November 15, 2007

Movie Review: Tooth and Nail

After Dark Films, founded by Courtney Solomon (Dungeons & Dragons and An American Haunting), is making a splash in the low-budget horror scene. In 2006 the After Dark Horror Fest arrived, spotlighting 8 films that would have otherwise been relegated to the straight to video market where they would most likely be ignored. This festival of sorts offered an opportunity for horror fans to get a look at these films on the big screen, as well as give the filmmakers some more exposure. This year, the second for the festival, I was able to take in five of the features. Are all of them great? No, but they all have something to offer, something outside of the mainstream glut of remakes and imports. One of these films is Tooth and Nail.

In 2012 the planet runs out of gasoline. Despite the experts saying that there are thirty years left of crude left to turn into our vehicle fuel of choice, the world ran out anyway. Whether it be to destruction in war or through rampant over-consumption, or by some other means entirely is not explained. Not that it matters, this story is not about how we came to that end, just that we did and the horrible results that came about because of it. While the story chooses to ignore many other aspects of society in favor of focusing purely on the gas aspect, at least for the first half, I am willing to forgive as writer/director Mark Young clearly wishes to make a statement regarding the position of oil in modern society and how much we rely on it. The biggest issue here is that this oil commentary and the breakdown of society is given up roughly halfway through in favor of an Assault on Precinct 13-type scenario with a group of survivors holed up inside while a group of nasties attempt to get inside and take them out.

Following an opening monologue explaining the situation, the gas running out, wars breaking out, and much of the population killing each off and moving south for warmer climates (covering a span of 6 years, I believe), focus is turned to a small band of survivors that are making lives for themselves out of a hospital. Each day some of them go out on patrols for supplies and anything else that could prove to be useful. One day they come across a young woman who had just been attacked. Seeking to help out, the survivors take her back to the hospital and patch up her wounds.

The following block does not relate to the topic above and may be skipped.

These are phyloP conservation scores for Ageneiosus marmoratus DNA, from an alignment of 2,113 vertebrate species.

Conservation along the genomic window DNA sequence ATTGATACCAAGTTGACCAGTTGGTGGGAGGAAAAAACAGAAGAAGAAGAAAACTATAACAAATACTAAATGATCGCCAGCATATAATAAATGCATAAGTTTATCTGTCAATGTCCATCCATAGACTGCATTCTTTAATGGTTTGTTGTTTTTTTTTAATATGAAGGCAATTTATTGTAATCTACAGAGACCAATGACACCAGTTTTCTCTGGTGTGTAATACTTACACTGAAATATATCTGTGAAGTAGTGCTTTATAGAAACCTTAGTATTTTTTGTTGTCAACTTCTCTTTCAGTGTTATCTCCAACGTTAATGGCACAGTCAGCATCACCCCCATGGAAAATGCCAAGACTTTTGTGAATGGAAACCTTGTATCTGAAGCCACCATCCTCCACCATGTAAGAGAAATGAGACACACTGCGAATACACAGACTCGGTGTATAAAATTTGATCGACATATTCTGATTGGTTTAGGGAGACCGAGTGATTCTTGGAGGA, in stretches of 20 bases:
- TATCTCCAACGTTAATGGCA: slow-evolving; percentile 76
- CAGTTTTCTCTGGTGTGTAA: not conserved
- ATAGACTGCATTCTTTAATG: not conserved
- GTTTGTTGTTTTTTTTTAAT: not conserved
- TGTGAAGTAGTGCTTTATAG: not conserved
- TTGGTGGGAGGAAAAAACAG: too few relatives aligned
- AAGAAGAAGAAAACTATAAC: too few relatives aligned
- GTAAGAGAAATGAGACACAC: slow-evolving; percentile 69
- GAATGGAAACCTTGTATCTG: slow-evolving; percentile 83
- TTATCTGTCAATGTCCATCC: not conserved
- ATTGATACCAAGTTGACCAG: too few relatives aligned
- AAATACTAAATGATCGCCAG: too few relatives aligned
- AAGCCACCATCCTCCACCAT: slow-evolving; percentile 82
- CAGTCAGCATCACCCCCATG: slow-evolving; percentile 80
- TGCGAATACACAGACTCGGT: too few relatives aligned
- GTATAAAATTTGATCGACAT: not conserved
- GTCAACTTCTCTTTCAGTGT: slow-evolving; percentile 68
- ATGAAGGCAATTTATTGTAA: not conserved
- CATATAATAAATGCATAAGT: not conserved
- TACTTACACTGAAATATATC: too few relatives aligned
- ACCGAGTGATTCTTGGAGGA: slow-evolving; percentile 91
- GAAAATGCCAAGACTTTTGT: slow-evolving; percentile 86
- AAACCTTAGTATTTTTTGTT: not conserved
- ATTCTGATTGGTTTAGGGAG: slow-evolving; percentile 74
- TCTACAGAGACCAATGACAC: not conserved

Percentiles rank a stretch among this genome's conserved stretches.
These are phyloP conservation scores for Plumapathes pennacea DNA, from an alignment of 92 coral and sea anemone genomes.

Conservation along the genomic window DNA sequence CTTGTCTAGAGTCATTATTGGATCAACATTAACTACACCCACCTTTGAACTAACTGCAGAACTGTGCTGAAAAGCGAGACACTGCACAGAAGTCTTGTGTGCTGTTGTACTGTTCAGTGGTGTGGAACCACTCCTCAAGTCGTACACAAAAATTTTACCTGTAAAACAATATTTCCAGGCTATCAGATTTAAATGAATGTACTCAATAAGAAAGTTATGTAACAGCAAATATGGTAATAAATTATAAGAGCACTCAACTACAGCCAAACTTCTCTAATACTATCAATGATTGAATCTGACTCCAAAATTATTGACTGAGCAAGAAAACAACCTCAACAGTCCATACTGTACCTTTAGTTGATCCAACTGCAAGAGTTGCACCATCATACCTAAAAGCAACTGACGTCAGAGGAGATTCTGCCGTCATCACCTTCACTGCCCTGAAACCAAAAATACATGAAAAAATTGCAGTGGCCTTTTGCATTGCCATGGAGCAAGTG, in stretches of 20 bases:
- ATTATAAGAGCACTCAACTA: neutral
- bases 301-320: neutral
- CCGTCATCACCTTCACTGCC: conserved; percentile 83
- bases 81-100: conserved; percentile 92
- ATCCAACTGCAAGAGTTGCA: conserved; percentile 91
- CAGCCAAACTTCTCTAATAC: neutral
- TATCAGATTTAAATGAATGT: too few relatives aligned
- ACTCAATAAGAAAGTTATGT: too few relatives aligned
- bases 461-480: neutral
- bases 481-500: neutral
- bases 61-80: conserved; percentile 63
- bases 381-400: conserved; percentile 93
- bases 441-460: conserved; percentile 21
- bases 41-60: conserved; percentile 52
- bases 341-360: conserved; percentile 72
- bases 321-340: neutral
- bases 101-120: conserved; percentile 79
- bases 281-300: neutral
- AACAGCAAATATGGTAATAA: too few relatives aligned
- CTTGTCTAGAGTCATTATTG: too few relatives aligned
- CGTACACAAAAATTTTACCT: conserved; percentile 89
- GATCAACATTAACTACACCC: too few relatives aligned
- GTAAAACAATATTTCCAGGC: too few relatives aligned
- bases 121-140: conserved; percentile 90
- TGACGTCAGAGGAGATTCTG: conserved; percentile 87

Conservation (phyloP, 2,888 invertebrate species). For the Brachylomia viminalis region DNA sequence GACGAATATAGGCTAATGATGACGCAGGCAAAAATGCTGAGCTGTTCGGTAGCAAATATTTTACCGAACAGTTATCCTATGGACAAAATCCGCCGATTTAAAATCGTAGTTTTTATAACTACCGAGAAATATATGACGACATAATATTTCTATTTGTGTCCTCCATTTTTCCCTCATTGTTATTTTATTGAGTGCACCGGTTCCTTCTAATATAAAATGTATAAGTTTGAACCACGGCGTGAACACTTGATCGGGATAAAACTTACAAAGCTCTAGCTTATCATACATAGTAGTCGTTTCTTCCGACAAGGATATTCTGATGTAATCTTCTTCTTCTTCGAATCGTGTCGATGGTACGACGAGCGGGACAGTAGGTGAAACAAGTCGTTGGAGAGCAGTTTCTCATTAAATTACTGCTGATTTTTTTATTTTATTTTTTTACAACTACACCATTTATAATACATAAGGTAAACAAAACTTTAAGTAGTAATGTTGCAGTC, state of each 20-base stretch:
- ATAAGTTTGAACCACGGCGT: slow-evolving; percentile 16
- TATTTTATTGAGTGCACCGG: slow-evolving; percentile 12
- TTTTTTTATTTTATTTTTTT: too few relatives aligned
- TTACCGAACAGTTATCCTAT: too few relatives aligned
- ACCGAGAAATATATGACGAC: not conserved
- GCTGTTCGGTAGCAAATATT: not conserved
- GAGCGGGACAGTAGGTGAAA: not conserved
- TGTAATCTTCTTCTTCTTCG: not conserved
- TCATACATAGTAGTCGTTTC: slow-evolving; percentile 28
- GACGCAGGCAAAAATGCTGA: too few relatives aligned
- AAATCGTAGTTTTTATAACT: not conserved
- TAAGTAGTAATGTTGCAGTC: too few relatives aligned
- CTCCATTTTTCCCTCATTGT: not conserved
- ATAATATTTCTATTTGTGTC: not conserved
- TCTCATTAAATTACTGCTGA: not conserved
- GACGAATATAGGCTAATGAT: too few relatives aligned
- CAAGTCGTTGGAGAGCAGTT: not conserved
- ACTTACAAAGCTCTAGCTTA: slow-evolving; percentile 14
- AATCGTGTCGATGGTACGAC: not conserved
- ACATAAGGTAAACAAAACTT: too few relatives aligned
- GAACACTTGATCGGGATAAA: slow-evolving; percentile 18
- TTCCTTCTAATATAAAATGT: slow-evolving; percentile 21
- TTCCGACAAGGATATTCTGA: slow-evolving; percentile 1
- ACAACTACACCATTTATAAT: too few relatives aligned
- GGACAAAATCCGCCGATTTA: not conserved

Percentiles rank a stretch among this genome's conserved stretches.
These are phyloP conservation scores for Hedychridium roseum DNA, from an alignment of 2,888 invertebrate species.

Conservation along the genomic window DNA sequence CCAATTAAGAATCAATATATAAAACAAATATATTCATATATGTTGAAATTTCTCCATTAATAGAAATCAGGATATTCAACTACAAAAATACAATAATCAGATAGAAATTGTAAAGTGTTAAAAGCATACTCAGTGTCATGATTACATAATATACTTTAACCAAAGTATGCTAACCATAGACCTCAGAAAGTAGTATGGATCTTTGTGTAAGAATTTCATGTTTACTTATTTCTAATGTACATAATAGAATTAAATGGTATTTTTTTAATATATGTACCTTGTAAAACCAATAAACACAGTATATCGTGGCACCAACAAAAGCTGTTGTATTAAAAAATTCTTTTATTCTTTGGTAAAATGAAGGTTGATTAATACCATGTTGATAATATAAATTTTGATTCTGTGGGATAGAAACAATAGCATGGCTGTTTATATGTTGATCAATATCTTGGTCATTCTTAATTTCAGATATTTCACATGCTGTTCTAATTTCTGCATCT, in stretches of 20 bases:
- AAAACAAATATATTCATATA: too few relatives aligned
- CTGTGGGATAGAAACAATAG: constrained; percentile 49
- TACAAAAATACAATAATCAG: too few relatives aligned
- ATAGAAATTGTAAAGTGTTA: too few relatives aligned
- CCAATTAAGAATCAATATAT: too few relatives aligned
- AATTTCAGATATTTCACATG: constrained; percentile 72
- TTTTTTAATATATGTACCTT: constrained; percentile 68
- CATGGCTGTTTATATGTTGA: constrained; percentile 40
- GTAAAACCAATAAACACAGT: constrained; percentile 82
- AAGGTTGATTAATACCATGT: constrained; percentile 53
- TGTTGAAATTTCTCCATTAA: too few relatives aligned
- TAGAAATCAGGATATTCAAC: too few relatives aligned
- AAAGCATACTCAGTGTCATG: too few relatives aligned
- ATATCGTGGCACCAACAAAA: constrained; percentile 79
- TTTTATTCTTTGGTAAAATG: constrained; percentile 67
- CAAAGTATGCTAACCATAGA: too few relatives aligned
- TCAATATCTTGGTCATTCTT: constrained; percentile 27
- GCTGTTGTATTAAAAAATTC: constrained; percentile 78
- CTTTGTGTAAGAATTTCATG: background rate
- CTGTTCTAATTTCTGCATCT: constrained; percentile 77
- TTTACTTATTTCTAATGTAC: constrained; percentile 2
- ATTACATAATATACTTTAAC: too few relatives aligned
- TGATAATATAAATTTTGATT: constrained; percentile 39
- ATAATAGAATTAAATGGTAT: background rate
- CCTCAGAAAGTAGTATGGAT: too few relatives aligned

After helping her out, they begin to go about their daily routines and all is getting back to normal. Normal doesn't last long and a couple of their own go missing. Coinciding with these disappearances is the arrival of a brutish lot of nasty boys armed with axes, spiked bats, and swords headed up by Michael Madsen and Vinnie Jones. We learn from the newcomer, going by the name Neon (Rachel Miner), it is learned they are called Rovers and fancy themselves cannibals. Apparently, after the gas ran out and war wiped out most o f the people, the cows and pigs went away as well. Rovers seeking meat would stalk clusters of survivors, picking them off one at a time and then picking their bones clean.

And so it went. The first half of the movie had the survivors talking about the situation and trying to make lives for themselves, using Neon as the focal point to deliver said discussion. Then there is the throwing of the switch and we move from surviving the changed world to flat out, immediate survival. The melding of political/societal commentary and post-apocalyptic survival action add up to one interesting movie. There are some nice thoughts concerning the direction we are heading, and then the hunting cannibals and resulting battle for survival offer up some worthy thrills in the second half.

Some of the acting was sub-par, some of the dialogue was poor, and some of the scenes were ill-conceived. Still, it is effective, and proves to be a strong film considering its low budget roots. My biggest problem with the movie were the names. Most of the characters were named after cars, Neon, Ford, Dakota, Nova, Viper, Victoria, Torino, and the older, wiser character called himself Darwin. Seriously? If we follow the timeline, the gas runs out in 2012, it tool a year for everything to start falling apart, another five for the wars to burn out and much of the population to be killed off, and another year for our survivors to be living in the hospital, that puts us to the year 2019. Are you going to tell me that in seven years everyone has given up their names and taken on vehicle monikers? Did I accidentally travel back to 1997 and catch a screening of The Postman? Those names really got to me.

So, while Tooth and Nail started off with an interesting head on its shoulders, it quickly devolved into more recognizable action film trappings as the cannibals stepped in and started whittling the survivors down until one stepped up to take charge and fight back, tooth and nail.

Bottomline. This was a good movie. It may have suffered from being a little talky, but it still worked. I liked the setting, and the payoff was cheer-worthy. It does offer a bleak look of the future, but it attempts to ground it in a sort of believable future. Not exactly "horror" but still worth your time.



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